Ireland blasted the Six Nations Championship wide open yesterday with a comprehensive annihilation of Wales, who were in their first match under Mike Ruddock's successor, Scott Johnson. Any of five teams - Italy are the exception - can now win the title.
The Irish victory was marred by the loss of their prop Marcus Horan, who was taken to hospital after being carried from the field with his neck in a brace. However, he is expected to be fit to face Scotland a week on Saturday.
Whether it was due to a reaction to their trials of the past fortnight, the loss for the rest of the season of their captain Gareth Thomas or just plain ineptitude, there was no doubt about it; Wales were blown off the park.
The rubble littering O'Connell Street after Saturday's riots was as nothing to the red-shirted human wreckage scattered on the Lansdowne Road turf after this disappointingly one-sided and, in the end, rather dull match.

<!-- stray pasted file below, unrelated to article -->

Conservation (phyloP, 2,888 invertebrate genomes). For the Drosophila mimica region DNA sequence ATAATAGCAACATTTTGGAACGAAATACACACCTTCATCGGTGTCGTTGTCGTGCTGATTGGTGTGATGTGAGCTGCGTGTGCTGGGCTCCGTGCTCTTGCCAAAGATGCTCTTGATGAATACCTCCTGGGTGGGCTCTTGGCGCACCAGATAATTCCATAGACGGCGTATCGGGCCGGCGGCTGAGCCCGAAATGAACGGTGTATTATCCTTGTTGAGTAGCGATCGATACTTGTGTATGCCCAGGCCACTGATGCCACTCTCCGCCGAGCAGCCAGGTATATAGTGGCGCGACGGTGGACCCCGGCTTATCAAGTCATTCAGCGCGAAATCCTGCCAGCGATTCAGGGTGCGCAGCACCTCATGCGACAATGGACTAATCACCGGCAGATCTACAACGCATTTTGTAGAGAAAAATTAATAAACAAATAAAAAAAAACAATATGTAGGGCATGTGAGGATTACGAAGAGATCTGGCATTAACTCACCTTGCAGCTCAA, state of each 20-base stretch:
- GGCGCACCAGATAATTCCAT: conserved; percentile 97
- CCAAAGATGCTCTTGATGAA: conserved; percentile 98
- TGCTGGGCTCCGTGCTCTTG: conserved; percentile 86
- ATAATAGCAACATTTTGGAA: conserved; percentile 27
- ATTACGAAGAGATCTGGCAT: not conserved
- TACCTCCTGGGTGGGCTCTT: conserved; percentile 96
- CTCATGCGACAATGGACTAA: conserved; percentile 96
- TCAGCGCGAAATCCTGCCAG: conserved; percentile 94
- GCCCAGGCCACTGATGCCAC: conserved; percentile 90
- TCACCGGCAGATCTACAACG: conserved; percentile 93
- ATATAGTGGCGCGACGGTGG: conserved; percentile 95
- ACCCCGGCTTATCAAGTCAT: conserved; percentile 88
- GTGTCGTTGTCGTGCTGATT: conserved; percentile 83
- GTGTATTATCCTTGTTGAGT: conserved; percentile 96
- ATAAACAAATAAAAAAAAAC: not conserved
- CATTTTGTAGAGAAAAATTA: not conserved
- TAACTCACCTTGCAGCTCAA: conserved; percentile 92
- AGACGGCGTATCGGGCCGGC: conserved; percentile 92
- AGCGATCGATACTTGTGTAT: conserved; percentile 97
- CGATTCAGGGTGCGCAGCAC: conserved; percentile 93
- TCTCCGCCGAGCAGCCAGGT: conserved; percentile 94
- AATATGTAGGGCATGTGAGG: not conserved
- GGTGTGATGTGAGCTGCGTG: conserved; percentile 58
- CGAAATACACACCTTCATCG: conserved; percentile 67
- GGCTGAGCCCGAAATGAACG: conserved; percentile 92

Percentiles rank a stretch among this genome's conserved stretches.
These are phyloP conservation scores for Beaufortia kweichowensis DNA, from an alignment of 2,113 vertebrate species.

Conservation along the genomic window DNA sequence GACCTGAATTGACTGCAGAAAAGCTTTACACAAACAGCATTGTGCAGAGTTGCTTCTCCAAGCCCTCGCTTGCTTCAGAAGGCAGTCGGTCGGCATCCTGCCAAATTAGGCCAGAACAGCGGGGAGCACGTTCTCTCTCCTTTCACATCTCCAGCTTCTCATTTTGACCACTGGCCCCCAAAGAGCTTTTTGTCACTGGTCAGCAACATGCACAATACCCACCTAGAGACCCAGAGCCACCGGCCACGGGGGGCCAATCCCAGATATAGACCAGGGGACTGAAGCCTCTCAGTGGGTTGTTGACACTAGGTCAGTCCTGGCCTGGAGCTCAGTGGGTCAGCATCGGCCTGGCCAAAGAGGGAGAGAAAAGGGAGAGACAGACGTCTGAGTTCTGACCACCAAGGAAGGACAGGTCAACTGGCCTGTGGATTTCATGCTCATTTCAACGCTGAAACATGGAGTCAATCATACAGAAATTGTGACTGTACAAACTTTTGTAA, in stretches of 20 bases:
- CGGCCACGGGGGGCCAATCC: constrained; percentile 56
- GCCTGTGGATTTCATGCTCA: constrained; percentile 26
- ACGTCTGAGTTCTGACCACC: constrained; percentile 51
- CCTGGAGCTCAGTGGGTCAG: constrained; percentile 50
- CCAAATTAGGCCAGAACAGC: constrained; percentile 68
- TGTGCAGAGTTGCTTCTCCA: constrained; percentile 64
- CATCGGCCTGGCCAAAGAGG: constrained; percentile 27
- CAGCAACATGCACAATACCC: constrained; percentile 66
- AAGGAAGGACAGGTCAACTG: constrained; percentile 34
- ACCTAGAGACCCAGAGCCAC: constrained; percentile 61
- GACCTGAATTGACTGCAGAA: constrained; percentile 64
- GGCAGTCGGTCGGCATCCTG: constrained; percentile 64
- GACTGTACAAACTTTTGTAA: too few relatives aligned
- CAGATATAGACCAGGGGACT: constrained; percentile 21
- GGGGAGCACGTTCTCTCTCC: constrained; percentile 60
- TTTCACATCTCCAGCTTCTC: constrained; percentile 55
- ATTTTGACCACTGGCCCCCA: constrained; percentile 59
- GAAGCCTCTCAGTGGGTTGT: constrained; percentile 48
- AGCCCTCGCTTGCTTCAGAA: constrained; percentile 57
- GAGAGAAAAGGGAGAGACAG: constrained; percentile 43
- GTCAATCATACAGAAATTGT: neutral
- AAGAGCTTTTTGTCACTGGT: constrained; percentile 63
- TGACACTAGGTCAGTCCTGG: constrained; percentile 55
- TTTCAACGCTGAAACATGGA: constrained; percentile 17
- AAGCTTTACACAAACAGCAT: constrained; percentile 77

Wales had been jolted by the loss of their outside-half Stephen Jones with a dead leg midway through the first half. Jones's experience is invaluable in matches such as this, where conditions dictate events as much as anything, and he was sorely missed. His replacement was Gavin Henson, back after suspension and sporting white boots with yellow heels and a different hairstyle. Gone were the spikes, now replaced by a slicked back look. He still wore the fake tan, and an impassive expression as he ran on to wolf whistles, cat calls, jeers and boos.
The expected fire and brimstone start from Wales did not materialise. In part that could be put down to the gusting north-easterly, which snuffed out a couple of Jones's early goal-kicks, with the ball hanging for an age before dropping like a stone short of its target. As a result, both sides tried to use the ball through their hands rather than relying on the boot.